Bob’s historical recollection though not autobiographical is clearly tainted with firsthand knowledge and battle front experience. He presents his musical narrative in the format of the day, Folk Rock. The blend of music and message which prevailed as “heads” gathered in candlelit rooms where the smell of grass and incense mixed. The sound arose from the parks, around campfires, coffee shops, the beachheads and the fields of Woodstock. Written with the processor of the time a 1973 Martin D-28, just three chords was all it would take.
J. extends the story in the genre of the millennium Hip Hop Rap but it didn’t tell the whole story and he sought historical background as a good War Correspondent does. He laid out the current details in a language that would be universally understood by the those who would take heed of this Drug War as the casualties continued to mount … including that first casualty of war Truth. Sound journalism now computer processed, a trade at which J. is a journeyman, would carry his hard hitting, straight to the face, bare naked facts report.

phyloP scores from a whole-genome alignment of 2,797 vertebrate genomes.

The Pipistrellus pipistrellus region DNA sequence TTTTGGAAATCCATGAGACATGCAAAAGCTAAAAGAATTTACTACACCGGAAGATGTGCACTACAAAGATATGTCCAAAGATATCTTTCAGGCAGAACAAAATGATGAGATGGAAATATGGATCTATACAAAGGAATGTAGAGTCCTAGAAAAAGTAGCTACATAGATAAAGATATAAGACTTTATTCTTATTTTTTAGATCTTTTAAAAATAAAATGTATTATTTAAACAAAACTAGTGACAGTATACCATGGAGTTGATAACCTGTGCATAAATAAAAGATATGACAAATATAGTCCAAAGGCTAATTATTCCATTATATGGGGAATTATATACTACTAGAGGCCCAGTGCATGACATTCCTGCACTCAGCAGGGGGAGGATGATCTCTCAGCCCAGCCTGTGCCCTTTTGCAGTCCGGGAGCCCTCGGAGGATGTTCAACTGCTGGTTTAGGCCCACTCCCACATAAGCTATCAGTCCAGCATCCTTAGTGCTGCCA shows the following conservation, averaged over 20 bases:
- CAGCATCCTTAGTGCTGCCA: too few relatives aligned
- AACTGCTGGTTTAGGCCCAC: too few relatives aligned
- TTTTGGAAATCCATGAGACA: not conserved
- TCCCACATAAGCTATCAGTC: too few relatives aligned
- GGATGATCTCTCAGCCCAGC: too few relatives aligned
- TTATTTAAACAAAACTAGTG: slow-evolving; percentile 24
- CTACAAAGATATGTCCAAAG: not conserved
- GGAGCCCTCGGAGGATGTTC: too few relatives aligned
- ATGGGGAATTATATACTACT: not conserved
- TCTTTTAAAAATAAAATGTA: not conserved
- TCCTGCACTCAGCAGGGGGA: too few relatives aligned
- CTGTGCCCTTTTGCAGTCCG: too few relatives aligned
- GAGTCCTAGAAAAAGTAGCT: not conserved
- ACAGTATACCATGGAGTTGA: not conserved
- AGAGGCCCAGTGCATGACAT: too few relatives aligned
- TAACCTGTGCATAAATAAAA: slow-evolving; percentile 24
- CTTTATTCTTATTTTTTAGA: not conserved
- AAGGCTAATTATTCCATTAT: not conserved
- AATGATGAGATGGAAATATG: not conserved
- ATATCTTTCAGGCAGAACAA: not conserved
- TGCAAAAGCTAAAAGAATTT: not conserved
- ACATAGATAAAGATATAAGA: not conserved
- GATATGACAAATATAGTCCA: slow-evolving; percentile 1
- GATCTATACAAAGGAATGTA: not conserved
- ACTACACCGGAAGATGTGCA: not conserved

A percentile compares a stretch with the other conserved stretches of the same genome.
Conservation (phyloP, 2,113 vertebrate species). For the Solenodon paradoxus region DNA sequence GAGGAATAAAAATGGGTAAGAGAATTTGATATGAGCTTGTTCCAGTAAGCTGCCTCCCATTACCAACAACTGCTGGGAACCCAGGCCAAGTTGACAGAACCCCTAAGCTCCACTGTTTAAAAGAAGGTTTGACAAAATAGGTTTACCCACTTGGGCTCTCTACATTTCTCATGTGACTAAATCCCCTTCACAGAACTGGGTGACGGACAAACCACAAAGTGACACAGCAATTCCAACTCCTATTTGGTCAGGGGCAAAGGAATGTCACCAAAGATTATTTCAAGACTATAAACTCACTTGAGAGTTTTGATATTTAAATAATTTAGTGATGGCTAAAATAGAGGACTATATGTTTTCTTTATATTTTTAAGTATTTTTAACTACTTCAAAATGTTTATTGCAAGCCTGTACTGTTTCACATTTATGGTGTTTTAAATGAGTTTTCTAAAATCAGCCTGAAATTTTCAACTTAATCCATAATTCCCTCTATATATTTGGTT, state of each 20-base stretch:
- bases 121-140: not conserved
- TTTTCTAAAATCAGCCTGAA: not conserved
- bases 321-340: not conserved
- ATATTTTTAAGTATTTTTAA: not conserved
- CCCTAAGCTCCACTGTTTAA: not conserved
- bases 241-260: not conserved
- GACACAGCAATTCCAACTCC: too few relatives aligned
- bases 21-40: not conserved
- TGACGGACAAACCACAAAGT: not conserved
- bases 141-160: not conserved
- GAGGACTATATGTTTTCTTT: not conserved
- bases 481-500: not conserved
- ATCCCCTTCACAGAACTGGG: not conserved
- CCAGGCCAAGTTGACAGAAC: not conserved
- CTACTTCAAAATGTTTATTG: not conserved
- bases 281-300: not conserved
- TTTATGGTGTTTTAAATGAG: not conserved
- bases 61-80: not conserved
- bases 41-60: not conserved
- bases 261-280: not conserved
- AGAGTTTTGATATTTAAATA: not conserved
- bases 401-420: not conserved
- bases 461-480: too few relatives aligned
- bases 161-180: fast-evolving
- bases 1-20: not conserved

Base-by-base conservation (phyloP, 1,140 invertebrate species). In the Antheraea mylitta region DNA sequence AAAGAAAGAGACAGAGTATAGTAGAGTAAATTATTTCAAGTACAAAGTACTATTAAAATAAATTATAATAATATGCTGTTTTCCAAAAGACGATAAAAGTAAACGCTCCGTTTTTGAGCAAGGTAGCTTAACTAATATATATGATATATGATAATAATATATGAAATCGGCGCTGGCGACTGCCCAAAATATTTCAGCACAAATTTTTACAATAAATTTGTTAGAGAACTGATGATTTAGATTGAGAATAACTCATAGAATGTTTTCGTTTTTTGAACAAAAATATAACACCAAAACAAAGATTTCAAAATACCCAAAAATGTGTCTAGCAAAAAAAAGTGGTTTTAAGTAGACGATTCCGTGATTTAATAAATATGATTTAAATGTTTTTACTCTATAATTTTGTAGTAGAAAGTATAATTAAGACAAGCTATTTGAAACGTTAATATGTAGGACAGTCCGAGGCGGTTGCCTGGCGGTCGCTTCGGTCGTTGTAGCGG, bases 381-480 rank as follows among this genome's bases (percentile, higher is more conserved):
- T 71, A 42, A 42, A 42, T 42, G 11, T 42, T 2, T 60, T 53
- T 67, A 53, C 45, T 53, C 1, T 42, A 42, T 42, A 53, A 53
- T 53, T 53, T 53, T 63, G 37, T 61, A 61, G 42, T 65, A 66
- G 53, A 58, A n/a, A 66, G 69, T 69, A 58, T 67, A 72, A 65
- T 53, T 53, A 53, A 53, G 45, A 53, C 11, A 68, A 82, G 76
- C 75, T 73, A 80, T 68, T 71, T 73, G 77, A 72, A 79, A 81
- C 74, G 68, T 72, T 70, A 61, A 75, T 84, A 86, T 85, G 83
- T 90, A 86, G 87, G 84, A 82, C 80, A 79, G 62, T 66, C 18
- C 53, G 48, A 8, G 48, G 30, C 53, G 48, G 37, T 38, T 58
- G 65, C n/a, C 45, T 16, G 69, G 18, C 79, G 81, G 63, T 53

So now you have the whole story, five decades of the Drug War rolled in to four minutes and forty five seconds of Folk Rap Fusion … a new composition a blending of old and new … but the Drug War continues unabated, the casualties mount and the anthems continue to be sung.
What brought these two veterans and their respective genres together was passion and a desire to deliver the message that the Drug War, a war of individual attrition, continues…and there is no victory in sight.
The Folk/Rap Remix of The Forsaken Veterans Of The Drug Wars a compilation by J.Smo and Bob Crain was the brainchild of J.Smo who determined that my Folk recollection and his Rap production were the perfect mates to deliver the message to young and old. J. remixed, produced, recorded and mastered the finished Remix product.
written and performed by J.Smo of BUNKS and Bob Crain
remix produced by J.Smo
remix recorded at One Mic Studios, Sacramento, California